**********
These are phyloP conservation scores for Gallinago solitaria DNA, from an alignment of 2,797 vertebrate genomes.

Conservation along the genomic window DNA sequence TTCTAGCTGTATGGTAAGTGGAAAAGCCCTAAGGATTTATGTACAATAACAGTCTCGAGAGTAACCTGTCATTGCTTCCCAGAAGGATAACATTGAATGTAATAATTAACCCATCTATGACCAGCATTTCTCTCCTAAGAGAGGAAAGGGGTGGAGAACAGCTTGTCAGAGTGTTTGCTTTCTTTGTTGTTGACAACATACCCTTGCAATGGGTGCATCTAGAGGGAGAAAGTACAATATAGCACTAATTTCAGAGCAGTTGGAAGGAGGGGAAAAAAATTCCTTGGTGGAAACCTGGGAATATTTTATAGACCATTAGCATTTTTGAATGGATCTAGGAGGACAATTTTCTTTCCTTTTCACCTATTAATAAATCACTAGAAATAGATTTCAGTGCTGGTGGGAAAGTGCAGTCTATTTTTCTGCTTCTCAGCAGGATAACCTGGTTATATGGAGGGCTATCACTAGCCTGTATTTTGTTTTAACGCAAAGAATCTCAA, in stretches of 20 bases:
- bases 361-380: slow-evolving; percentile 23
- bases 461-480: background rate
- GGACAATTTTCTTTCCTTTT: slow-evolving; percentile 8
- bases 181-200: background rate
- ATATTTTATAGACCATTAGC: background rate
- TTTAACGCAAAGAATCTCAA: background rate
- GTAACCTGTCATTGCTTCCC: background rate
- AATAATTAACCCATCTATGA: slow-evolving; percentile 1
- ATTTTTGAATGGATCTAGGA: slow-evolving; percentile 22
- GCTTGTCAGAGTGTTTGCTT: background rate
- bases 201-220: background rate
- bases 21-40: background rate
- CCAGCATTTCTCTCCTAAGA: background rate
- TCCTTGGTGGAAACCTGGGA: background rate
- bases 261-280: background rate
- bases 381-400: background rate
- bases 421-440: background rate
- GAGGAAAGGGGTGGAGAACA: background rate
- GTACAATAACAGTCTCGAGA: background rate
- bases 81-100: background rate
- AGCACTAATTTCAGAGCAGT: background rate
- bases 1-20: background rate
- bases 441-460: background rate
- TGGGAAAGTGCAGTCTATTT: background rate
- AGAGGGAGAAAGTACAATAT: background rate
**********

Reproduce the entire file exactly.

These are phyloP conservation scores for Gallinago solitaria DNA, from an alignment of 2,797 vertebrate genomes.

Conservation along the genomic window DNA sequence TTCTAGCTGTATGGTAAGTGGAAAAGCCCTAAGGATTTATGTACAATAACAGTCTCGAGAGTAACCTGTCATTGCTTCCCAGAAGGATAACATTGAATGTAATAATTAACCCATCTATGACCAGCATTTCTCTCCTAAGAGAGGAAAGGGGTGGAGAACAGCTTGTCAGAGTGTTTGCTTTCTTTGTTGTTGACAACATACCCTTGCAATGGGTGCATCTAGAGGGAGAAAGTACAATATAGCACTAATTTCAGAGCAGTTGGAAGGAGGGGAAAAAAATTCCTTGGTGGAAACCTGGGAATATTTTATAGACCATTAGCATTTTTGAATGGATCTAGGAGGACAATTTTCTTTCCTTTTCACCTATTAATAAATCACTAGAAATAGATTTCAGTGCTGGTGGGAAAGTGCAGTCTATTTTTCTGCTTCTCAGCAGGATAACCTGGTTATATGGAGGGCTATCACTAGCCTGTATTTTGTTTTAACGCAAAGAATCTCAA, in stretches of 20 bases:
- bases 361-380: slow-evolving; percentile 23
- bases 461-480: background rate
- GGACAATTTTCTTTCCTTTT: slow-evolving; percentile 8
- bases 181-200: background rate
- ATATTTTATAGACCATTAGC: background rate
- TTTAACGCAAAGAATCTCAA: background rate
- GTAACCTGTCATTGCTTCCC: background rate
- AATAATTAACCCATCTATGA: slow-evolving; percentile 1
- ATTTTTGAATGGATCTAGGA: slow-evolving; percentile 22
- GCTTGTCAGAGTGTTTGCTT: background rate
- bases 201-220: background rate
- bases 21-40: background rate
- CCAGCATTTCTCTCCTAAGA: background rate
- TCCTTGGTGGAAACCTGGGA: background rate
- bases 261-280: background rate
- bases 381-400: background rate
- bases 421-440: background rate
- GAGGAAAGGGGTGGAGAACA: background rate
- GTACAATAACAGTCTCGAGA: background rate
- bases 81-100: background rate
- AGCACTAATTTCAGAGCAGT: background rate
- bases 1-20: background rate
- bases 441-460: background rate
- TGGGAAAGTGCAGTCTATTT: background rate
- AGAGGGAGAAAGTACAATAT: background rate